The 400-Word Review: Outlaw King

In Netflix's historical epic, Braveheart gets another chapter (and an upgrade).


Photo by Mark Mainz / Courtesy Netflix
 

I realize that you can’t make a serious movie and then call it “Braveheart 2,” but … the makers of “Outlaw King” really should’ve gone with “Braveheart 2.”

The events of that film — you remember, William Wallace and blue faces and Scottish defiance — are a prelude to the history depicted in David Mackenzie’s “Outlaw King,” an epic recounting Robert the Bruce’s 14th-century guerilla war against the English. Wallace isn’t in this movie (most of him isn’t, anyway), but he’s discussed at length; his death serves as something of an inciting incident for Robert and his army.

And yet, while “Braveheart” had some manic drama and faux-toplofty pretension (it didn’t win an undeserved Best Picture Oscar for nothing), the tale depicted here is more satisfying and direct than the Wallace story.

After the rebellion Mel Gibson taught us about is put down, Robert the Bruce (Chris Pine) agrees to serve Edward the I of England (Stephen Dillane), who is desperately trying to achieve peace before he dies — in large part because he doesn’t trust his son, the Prince of Wales (Billy Howle), to actually manage things. When the British make a show out of Wallace’s defeat, however, the rebellion rises anew and Robert is crowned King of Scots.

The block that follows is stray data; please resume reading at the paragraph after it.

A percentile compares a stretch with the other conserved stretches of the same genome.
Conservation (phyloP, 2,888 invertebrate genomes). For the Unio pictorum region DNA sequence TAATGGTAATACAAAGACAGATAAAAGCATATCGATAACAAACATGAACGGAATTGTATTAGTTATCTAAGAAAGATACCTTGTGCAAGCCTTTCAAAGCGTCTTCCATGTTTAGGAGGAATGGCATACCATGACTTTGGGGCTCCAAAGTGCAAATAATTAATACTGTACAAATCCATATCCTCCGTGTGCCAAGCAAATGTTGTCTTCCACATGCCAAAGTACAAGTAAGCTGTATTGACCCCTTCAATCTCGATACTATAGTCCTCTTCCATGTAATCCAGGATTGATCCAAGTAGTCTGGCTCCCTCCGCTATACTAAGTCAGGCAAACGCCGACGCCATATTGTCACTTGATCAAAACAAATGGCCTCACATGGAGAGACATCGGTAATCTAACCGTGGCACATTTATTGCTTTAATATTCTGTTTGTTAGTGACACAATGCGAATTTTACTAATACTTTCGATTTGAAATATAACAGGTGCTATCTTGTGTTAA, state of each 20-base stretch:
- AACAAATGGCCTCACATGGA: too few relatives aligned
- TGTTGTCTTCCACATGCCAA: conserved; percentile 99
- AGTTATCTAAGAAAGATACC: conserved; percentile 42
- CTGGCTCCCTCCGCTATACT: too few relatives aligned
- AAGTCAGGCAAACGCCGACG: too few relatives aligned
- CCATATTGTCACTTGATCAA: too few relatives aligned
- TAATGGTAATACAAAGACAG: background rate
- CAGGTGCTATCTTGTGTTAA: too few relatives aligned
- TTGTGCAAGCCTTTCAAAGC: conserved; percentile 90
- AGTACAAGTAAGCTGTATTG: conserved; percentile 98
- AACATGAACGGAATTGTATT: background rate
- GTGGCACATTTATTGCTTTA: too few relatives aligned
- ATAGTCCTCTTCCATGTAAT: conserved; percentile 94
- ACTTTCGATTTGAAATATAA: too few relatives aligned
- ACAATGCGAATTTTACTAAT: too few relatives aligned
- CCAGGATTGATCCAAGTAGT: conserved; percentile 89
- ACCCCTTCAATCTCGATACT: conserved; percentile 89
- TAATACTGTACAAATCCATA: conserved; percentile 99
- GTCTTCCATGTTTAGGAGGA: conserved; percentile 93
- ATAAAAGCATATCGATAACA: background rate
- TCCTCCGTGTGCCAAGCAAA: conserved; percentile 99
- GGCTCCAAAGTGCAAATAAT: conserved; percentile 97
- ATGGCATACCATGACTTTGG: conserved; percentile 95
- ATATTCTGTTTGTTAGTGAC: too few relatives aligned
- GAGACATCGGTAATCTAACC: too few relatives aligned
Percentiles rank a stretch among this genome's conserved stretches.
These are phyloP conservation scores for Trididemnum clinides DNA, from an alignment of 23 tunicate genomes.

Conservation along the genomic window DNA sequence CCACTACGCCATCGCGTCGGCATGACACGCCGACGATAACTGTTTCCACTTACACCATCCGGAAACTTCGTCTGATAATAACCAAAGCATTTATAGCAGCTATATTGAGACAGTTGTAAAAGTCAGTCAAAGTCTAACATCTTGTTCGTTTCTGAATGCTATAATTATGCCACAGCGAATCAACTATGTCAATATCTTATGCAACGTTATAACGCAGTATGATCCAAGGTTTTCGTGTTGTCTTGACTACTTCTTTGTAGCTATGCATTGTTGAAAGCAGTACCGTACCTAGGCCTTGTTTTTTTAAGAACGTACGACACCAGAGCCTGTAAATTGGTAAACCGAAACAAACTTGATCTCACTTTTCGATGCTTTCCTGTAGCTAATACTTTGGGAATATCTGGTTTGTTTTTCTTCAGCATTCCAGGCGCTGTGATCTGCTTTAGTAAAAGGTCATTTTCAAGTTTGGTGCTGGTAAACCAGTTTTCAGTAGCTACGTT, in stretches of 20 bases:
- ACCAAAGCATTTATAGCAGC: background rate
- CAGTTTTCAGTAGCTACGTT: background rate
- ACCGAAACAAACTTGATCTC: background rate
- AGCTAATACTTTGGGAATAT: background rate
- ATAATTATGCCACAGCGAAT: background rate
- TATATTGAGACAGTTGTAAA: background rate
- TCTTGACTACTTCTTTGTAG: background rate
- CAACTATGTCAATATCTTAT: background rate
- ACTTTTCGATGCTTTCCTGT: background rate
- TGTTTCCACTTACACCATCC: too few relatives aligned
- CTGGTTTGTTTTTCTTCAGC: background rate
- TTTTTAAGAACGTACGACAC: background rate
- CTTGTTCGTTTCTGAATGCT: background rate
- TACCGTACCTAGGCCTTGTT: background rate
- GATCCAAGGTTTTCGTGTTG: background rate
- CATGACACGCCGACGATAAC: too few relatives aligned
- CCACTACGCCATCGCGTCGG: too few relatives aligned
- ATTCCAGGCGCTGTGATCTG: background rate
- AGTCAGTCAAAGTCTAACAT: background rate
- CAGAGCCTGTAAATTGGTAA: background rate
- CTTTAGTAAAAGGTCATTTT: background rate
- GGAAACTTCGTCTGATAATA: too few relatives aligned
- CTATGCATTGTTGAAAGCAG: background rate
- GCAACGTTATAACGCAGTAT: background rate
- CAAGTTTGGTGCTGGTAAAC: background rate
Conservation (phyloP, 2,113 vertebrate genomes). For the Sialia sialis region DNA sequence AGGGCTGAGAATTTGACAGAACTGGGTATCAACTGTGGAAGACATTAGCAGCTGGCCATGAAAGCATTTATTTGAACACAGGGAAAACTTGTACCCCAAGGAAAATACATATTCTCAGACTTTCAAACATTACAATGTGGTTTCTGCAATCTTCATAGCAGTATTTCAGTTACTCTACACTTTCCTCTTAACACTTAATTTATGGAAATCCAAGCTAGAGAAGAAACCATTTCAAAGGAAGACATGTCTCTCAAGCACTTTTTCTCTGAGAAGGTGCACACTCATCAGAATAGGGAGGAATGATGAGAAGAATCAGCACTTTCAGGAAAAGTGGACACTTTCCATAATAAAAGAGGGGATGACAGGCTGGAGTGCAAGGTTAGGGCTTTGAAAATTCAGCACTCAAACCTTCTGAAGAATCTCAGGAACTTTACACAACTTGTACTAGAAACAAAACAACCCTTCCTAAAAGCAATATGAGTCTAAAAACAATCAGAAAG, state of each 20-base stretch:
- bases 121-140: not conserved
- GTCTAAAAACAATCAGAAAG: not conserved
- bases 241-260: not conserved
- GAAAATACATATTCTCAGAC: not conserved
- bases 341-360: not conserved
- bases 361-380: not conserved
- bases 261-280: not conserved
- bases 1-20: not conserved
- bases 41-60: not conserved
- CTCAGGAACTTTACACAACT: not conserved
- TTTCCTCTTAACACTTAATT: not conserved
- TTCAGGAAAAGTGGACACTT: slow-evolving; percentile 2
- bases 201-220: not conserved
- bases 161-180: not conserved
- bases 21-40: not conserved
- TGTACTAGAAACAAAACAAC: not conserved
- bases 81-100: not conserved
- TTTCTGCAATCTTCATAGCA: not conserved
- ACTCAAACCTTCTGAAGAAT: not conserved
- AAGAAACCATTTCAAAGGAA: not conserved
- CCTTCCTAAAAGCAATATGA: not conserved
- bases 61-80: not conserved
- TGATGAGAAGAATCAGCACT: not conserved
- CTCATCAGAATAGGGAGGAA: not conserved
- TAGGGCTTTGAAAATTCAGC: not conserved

It’s a war movie from there, but a compelling one. The uprising is significantly outnumbered, blindsided by an untoward attack and demoralized. However — as is the case in most good war movies — the hero is savvy and the villain is kind of a moron.

There’s some slight commentary in there about arrogance and privilege, but “Outlaw King” is mostly just an entertaining yarn. Pine is good; Florence Pugh, the breakout star of last year’s “Lady Macbeth,” is even better as Elizabeth de Burgh, given more to do than the beleaguered Queen often does in movies of this sort.

That’s but one way that “Outlaw King” rises above its brethren. Medieval epics and middle-age dramas can often fall flat, rendered too often as westerns without charm; Mackenzie, who co-wrote and co-produced the film as well as directed it, has quite correctly realized that films in this setting are supposed to be adventures, not overwrought meditations on power. As was the case in his underrated “Hell or High Water,” he has proven adept at marrying quality and entertainment.

As a result, while it’s not perfect, “Outlaw King” is better than “Braveheart.”

My Rating: 8/10
 

Categories: Sean Collier’s Popcorn for Dinner